What about Personal Service Companies (PSCs)?
PSCs are themselves an ’employment intermediary’, and hence the worker supplied by the PSC is also potentially caught under the rules. However the draft legislation confirms the Government’s intention, as outlined in the Chancellor’s recent Autumn 2015 statement, that the PSC will have to be within ‘IR35’ to also be caught within these new travel restrictions.

In simple terms the ‘IR35’ legislation applies if the worker would be an employee of the client but for the interposition of the PSC. At present the large majority of PSCs regard their contracts as outside of IR35 and, if this is correct, then the PSC will not be caught by the new restrictions. However HMRC is currently considering consultation responses on the extent to which the IR35 rules should themselves be overhauled. Whilst HMRC sources have recently indicated that no hard and fast decisions (on IR35 changes) have yet been made, it is very much a question of ‘watching this space’.

As a PSC structure will only have to consider the new travel rules if they are also caught by IR35, another potential stumbling block is how precisely to define a PSC? In most cases a PSC will be self-evident i.e. a company owned and run by one man or woman; however for instance the structure and ownership of jointly run businesses may have to be looked at more carefully. In general the IR35 legislation (Section 48 et. seq. of Income Tax (Earnings and Pensions) Act 2003), is drawn widely to include as many businesses as possible within its definition of a PSC for this purpose. However paradoxically, in the context of the new legislation, IR35 may prove to be an excluding factor, i.e. if you are defined as a PSC but are outside of IR35, you are also outside of the new travel rules.

When might the new proposed ‘transfers of debt’ rules apply?
In common with other ‘anti-avoidance’ legislation, the new rules propose that unpaid PAYE debts can be transferred to other relevant parties. This follows a pattern initially established with the 2006 rules applicable to ‘Managed Service Companies’, as well as the 2014 legislation seeking to prevent the payment of agency workers on a ‘falsely self-employed’ basis, or being paid via ‘offshore’ companies where work has been undertaken in the UK. Briefly the new transfers of debt proposals are that:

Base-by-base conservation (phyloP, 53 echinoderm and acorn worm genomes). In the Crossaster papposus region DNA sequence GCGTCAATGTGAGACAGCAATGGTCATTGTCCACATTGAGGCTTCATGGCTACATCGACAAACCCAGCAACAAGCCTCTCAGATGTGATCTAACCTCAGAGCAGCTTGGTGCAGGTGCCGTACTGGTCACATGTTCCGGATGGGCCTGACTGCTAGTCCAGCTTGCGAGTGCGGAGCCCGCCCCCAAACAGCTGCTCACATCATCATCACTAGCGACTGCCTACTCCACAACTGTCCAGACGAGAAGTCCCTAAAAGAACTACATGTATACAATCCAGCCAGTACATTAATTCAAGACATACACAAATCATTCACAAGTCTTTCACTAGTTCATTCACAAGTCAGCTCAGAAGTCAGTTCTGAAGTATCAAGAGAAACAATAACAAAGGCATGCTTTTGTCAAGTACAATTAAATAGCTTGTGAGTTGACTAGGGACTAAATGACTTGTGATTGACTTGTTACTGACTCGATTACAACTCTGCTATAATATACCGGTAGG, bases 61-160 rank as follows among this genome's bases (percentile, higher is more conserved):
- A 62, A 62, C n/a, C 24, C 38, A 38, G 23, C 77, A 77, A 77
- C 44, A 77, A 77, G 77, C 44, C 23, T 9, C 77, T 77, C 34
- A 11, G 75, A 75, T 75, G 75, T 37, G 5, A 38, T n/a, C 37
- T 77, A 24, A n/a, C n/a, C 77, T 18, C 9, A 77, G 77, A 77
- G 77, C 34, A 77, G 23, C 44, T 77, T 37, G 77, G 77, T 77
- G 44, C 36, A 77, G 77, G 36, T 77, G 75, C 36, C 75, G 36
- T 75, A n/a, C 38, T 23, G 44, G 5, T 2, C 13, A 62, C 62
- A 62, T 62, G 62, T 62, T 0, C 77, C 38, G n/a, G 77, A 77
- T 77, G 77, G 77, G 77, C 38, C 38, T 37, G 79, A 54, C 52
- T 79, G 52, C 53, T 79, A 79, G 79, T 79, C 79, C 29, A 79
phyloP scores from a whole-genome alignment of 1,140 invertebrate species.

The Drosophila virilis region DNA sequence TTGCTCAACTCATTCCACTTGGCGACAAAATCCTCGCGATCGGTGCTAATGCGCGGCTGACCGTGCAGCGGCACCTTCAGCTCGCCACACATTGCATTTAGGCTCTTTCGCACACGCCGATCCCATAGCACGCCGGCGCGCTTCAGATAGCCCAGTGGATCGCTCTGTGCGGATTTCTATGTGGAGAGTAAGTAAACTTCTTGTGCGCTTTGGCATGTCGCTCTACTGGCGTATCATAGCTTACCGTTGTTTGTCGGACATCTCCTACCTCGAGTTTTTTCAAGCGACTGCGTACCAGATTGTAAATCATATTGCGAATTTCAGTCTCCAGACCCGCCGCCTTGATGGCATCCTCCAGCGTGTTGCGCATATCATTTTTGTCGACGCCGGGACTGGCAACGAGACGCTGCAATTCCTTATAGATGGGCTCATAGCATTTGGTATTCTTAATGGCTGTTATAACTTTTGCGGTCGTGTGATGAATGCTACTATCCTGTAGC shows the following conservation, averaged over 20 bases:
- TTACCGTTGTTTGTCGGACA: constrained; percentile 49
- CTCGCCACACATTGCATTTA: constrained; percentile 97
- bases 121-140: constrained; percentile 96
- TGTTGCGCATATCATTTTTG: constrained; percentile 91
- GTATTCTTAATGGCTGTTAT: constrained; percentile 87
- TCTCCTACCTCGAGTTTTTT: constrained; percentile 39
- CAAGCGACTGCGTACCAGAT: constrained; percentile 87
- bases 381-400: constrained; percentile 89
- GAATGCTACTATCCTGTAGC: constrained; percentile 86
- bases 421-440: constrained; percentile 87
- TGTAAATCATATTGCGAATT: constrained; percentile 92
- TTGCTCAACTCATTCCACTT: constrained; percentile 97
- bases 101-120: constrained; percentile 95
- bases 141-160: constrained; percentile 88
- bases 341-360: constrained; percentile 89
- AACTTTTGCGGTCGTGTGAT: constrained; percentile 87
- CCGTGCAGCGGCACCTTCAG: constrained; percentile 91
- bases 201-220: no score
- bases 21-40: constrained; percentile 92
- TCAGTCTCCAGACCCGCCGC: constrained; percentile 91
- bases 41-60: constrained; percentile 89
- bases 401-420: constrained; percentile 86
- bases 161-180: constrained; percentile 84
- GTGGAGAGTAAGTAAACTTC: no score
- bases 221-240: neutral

-PAYE/NIC due on any taxable travel expenses would in the first instance be sought from the employment intermediary which paid those expenses.
– However if those duties remain unpaid, the debts may be transferred to any director of that employment intermediary, by means of serving a ‘personal liability notice’.
– As mentioned, if the IR35 rules apply to a PSC then so will the new travel rules. If in this event the PSC fails to account for the PAYE/NIC on taxable travel expenses, the debts may be transferred to the director(s) of the PSC. Presumably such a PSC may have also failed to recognise and properly apply the IR35 rules themselves; hence the business will face a challenge on more than one front.
– If there is evidence that a ‘client’ (i.e. the end user of the worker’s services) has fraudulently colluded with the intermediary i.e. by providing false evidence that the worker is not subject to supervision, direction or control, then debts may be transferred to the client (and in turn, the client’s directors if the debts remain unpaid). Whilst in practice a client will no doubt wish to determine the actual extent of supervision, direction or control of each worker, on an individual basis, under the new regime they would be unwise to share that process (formally or informally) with the Agency without extreme caution.

If you require any further information on these proposals, or indeed other ’employment intermediary’ obligations including the proposed IR35 overhaul, please contact ET4B.